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Primary Hyperoxaluria and Kidney Stone Disease: Structural and Biochemical Analyses of Enzymes Involved in Glyoxylate Metabolism

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Primary Hyperoxaluria and Kidney Stone Disease: Structural and Biochemical Analyses of Enzymes Involved in Glyoxylate Metabolism
Murray, Michael S
Primary hyperoxaluria is characterized by elevated urinary oxalate output. The calcium salt of oxalate precipitates through the renal system as kidney stones. Primary hyperoxaluria type 1 (PH1) is caused by a defect or functional absence of the enzyme alanine:glyoxylate aminotransferase (AGT). Primary hyperoxaluria type 2 (PH2) is caused by mutations in the gene encoding glyoxylate reductase:hydroxy-pyruvate reductase (GRHPR). The structural and biochemical links between PH1-causing mutations in AGT and the disease phenotype have been well studied and characterized. However, there are few data on the normal activity of wild-type GRHPR or how the various PH2-causing mutations affect the enzyme. We have undertaken a detailed kinetic analysis of both wild-type GRHPR and three PH2-causing missense mutations under the hypothesis that this will lead to insight into abnormal glyoxylate metabolism leading to oxalate production. The results show that the mutations each affect different steps of the catalytic cycle. Additionally, we have solved the X-ray crystal structure of GRHPR in complex with an unknown molecule using a crystal contact mutation that leads to alternate packing within the crystal. Unlike previous structures, the new structure was solved in-house and did not require the time or expense required to utilize synchrotron radiation. Human glycolate oxidase (GO) catalyzes the FMN-dependent oxidation of glycolate to glyoxylate and glyoxylate to oxalate, a key metabolite in kidney stone formation. We report herein the structures of recombinant GO complexed with sulfate, glyoxylate, and an inhibitor, 4-carboxy-5-dodecylsulfanyl-1,2,3-triazole (CDST), determined by X-ray crystallography. In contrast to most α-hydroxy acid oxidases, a loop region, known as loop 4, is completely visible when the GO active site contains a small ligand. The lack of electron density for this loop in the GO-CDST complex, which mimics a large substrate, suggests that a disordered to ordered transition may occur upon substrate binding. The conformational flexibility of Trp110 appears to be responsible for enabling GO to react with α-hydroxy acids of various chain lengths. Moreover, the movement of Trp110 disrupts a hydrogen bonding network between Trp110, Leu191, Tyr134 and Tyr208. The loss of these interactions is the first indication that active site movements are directly linked to changes in the conformation of loop 4. The kinetic parameters for the oxidation of glycolate, glyoxylate, and 2-hydroxy octanoate indicate that the oxidation of glycolate to glyoxylate is the primary reaction catalyzed by GO, while the oxidation of glyoxylate to oxalate is most likely not relevant under normal conditions. The data presented here support the hypothesis that the metabolic pathways of glyoxylate formation are tightly regulated. The intersection points of these pathways serve to control the flux of metabolites in healthy cells and are regulated by AGT, GRHPR, and GO. Knowledge of the pathways of oxalate formation and the molecular etiology of PH2 may lead to new methods of disease treatment for patients suffering from kidney stone disorders.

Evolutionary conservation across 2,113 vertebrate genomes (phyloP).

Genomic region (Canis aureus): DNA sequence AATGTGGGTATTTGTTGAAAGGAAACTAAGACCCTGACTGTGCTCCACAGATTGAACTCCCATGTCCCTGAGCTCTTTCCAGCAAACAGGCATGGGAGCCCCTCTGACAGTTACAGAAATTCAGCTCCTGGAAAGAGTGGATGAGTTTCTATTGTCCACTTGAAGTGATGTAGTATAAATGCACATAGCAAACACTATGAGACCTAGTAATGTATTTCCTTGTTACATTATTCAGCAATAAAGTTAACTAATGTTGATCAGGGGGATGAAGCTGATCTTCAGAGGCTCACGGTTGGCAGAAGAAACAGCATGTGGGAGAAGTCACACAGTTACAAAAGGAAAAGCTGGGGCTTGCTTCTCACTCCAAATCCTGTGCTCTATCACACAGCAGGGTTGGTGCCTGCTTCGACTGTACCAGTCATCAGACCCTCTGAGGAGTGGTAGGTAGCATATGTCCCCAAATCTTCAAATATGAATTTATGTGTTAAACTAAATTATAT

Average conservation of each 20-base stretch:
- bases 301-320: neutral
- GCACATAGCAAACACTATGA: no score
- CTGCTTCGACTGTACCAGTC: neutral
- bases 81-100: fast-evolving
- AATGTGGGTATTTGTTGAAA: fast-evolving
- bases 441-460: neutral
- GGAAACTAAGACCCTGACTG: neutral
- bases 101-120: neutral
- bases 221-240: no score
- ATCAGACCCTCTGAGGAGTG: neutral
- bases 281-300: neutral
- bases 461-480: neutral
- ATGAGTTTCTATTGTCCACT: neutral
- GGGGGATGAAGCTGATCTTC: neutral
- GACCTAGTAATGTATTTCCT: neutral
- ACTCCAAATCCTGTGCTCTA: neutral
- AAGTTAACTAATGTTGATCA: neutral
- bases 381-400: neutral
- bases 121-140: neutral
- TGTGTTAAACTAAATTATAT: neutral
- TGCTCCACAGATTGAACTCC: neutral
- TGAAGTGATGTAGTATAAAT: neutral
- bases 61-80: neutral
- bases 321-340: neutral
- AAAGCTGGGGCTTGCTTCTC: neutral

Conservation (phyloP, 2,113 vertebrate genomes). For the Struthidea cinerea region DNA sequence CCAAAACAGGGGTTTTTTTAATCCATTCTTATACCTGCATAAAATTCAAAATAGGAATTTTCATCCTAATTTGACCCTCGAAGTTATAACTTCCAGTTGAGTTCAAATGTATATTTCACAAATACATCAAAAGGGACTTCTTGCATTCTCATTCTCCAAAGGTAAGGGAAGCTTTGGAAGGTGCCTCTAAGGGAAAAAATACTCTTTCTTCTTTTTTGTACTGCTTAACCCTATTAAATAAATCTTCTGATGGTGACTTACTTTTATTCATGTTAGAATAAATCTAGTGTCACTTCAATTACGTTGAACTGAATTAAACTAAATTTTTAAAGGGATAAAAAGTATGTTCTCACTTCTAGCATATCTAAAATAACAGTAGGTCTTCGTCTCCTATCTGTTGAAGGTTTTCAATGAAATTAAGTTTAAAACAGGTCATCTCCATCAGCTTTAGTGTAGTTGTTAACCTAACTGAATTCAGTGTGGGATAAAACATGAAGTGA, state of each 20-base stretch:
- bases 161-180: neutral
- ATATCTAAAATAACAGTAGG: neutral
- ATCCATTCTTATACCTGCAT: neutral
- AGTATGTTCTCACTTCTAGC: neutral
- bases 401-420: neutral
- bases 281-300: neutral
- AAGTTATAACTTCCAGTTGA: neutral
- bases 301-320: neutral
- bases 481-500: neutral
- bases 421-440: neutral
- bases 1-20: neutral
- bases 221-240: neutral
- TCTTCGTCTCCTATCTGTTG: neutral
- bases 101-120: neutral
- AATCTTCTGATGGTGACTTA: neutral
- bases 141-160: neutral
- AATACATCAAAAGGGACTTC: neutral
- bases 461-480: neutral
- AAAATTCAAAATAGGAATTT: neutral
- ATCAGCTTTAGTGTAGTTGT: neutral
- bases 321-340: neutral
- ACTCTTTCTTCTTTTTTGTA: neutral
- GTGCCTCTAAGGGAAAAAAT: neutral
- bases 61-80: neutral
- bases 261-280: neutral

renal failure
Ross P. Holmes, Ph.D. (committee chair)
Roy R. Hantgan, Ph.D. (committee member)
Leslie B. Poole, Ph.D, (committee member)
Jacquelyn S. Fetrow, Ph.D. (committee member)
W. Todd Lowther, Ph.D. (committee member)
Murray, Michael S
2008-09-28T10:55:22Z (accessioned)
2010-06-18T18:58:06Z (accessioned)
null (available)
2008-09-28T10:55:22Z (available)
2010-06-18T18:58:06Z (available)
2008 (issued)
null (defenseDate)
Biochemistry & Molecular Biology (discipline)
Wake Forest University (grantor)
PHD (level)
http://hdl.handle.net/10339/14733 (uri)
etd-07212008-094507 (oldETDId)
Release the entire work immediately for access worldwide. (accessRights)
I hereby certify that, if appropriate, I have obtained and attached hereto a written permission statement from the owner(s) of each third party copyrighted matter to be included in my thesis, dissertation, or project report, allowing distribution as specified below. I certify that the version I submitted is the same as that approved by my advisory committee. I hereby grant to Wake Forest University or its agents the non-exclusive license to archive and make accessible, under the conditions specified below, my thesis, dissertation, or project report in whole or in part in all forms of media, now or hereafter known. I retain all other ownership rights to the copyright of the thesis, dissertation or project report. I also retain the right to use in future works (such as articles or books) all or part of this thesis, dissertation, or project report. (license)

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